Strange thing is in my Life’ Little Treasure Book on Friendship there are not many quotes by women. Even here I post one by a man.



  14. Growing up, my mother had a couple of good friends -sadly one passed away and the other moved apart. We as family, didn’t really get along with those friends’ families (age, lifestyles etc) so it was all her friendship only. My mother was very close to her sisters and mother and mostly used to vent to them, and they did offer solutions to dealing with relatives…

    In my generation (mid-forties), here in the US (so kinda far away from the relative network) – I see a clear divide – women who’ve maintained (or created) their friend networks and those that think women socializing alone is scandalous 🙂

    I have my school network, my college hostel network and my girl-gang here, which, while some of them started as friends of spouse/parents of children’s friend etc. are really my friends now. We hang out, schedule stuff we want to do etc. Technology has been a huge boon – we are all on Whatsapp and Facebook, and call each other when needed. Lots of giggling. Those that need to gripe, do. We share solutions if we have them or allow venting. And yes, it takes work, and effort to maintain these networks, to plan meetings (especially if you live across the country) and so on.

    Liked by 1 person

  15. You are sharing such relevant topics here, Priya! I find I am sharing more of myself than I normally do online.

    For me, there are several factors that come in the way of friendships. I do have many friends, but it’s still a huge problem to make good friends.

    – The first is, of course, that women just up and move after marriage. So a couple of really good friends I made over the last years have simply moved out away from the city. This is so endemic to our culture that sometimes I think it’s pointless to make friends with single people, since they are just going to relocate to wherever their superior half is.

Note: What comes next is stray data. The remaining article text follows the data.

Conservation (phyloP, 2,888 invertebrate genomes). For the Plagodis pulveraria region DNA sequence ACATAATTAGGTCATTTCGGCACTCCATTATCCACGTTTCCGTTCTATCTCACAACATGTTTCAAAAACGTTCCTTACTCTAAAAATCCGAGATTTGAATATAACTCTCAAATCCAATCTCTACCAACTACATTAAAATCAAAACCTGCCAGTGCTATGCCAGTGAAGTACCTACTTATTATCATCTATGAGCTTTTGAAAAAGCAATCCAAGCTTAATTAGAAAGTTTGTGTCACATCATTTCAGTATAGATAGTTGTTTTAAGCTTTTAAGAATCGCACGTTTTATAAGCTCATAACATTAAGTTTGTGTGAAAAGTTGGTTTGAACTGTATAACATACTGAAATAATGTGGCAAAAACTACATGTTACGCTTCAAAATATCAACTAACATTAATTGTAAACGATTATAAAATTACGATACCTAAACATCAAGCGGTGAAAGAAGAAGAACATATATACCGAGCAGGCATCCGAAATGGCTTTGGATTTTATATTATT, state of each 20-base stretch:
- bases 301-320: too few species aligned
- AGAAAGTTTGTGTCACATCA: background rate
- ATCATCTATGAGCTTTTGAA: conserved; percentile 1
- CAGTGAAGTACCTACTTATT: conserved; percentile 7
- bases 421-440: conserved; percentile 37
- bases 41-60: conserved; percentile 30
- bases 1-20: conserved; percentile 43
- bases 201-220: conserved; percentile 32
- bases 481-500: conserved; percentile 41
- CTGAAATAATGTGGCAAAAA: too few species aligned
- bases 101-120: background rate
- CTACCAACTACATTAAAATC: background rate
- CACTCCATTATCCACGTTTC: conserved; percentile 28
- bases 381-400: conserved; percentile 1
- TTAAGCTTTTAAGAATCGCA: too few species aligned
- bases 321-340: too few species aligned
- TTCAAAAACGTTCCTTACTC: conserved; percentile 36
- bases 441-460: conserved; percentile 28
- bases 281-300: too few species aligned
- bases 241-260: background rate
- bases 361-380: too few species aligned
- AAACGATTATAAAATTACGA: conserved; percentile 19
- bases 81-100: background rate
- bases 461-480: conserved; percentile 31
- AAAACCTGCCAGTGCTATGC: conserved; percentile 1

– Second is that while I do have good relationships with most of the people I have called ‘friend’ over the years, I have changed so much and so irrevocably over the last years that I simply don’t belong any longer. We don’t share the same interests, we don’t have the same values, and I feel rather disconnected from most of them.

    – Third, I feel disrespected by many of my friends, after they got married. I got dumped and they have made shiny new friends who just happen to be their husband’s friends’ wives. I suppose it makes life easier for them, but I did not make friends only for socialising. I especially feel this in case of my best friend. She is very nice and keeps in touch but whenever she visits my city, her own family visits and housework takes precedence to even meeting me for lunch. Not done!

    – And I have to be fair: my respect for many of them have diminished too. I feel as if they have become mere puppets in the play of life. They give up their lives, please their parents and in-laws, work till they drop and don’t get to enjoy any benefits. I know they are victims, but it’s hard for me to respect people who don’t even respect themselves.

    – Work is also a factor. The rat race is so terrible that people simply don’t have time to socialise afterwards. Besides, since I have moved from one city to another so often in my life, that my friends are spread all over the place, so I can’t just meet someone for a jog!

    But the good news is that I do have many good friends spread all over the world, who do respect me, and I get to meet one or other of them once in a while, so I am not all that bad off. I also have a couple of close friends nearby on whom I can depend any time, and that’s nice. And then there are all those lovely people I met on the internet with whom I can share all my crazy hobbies.

    Liked by 2 people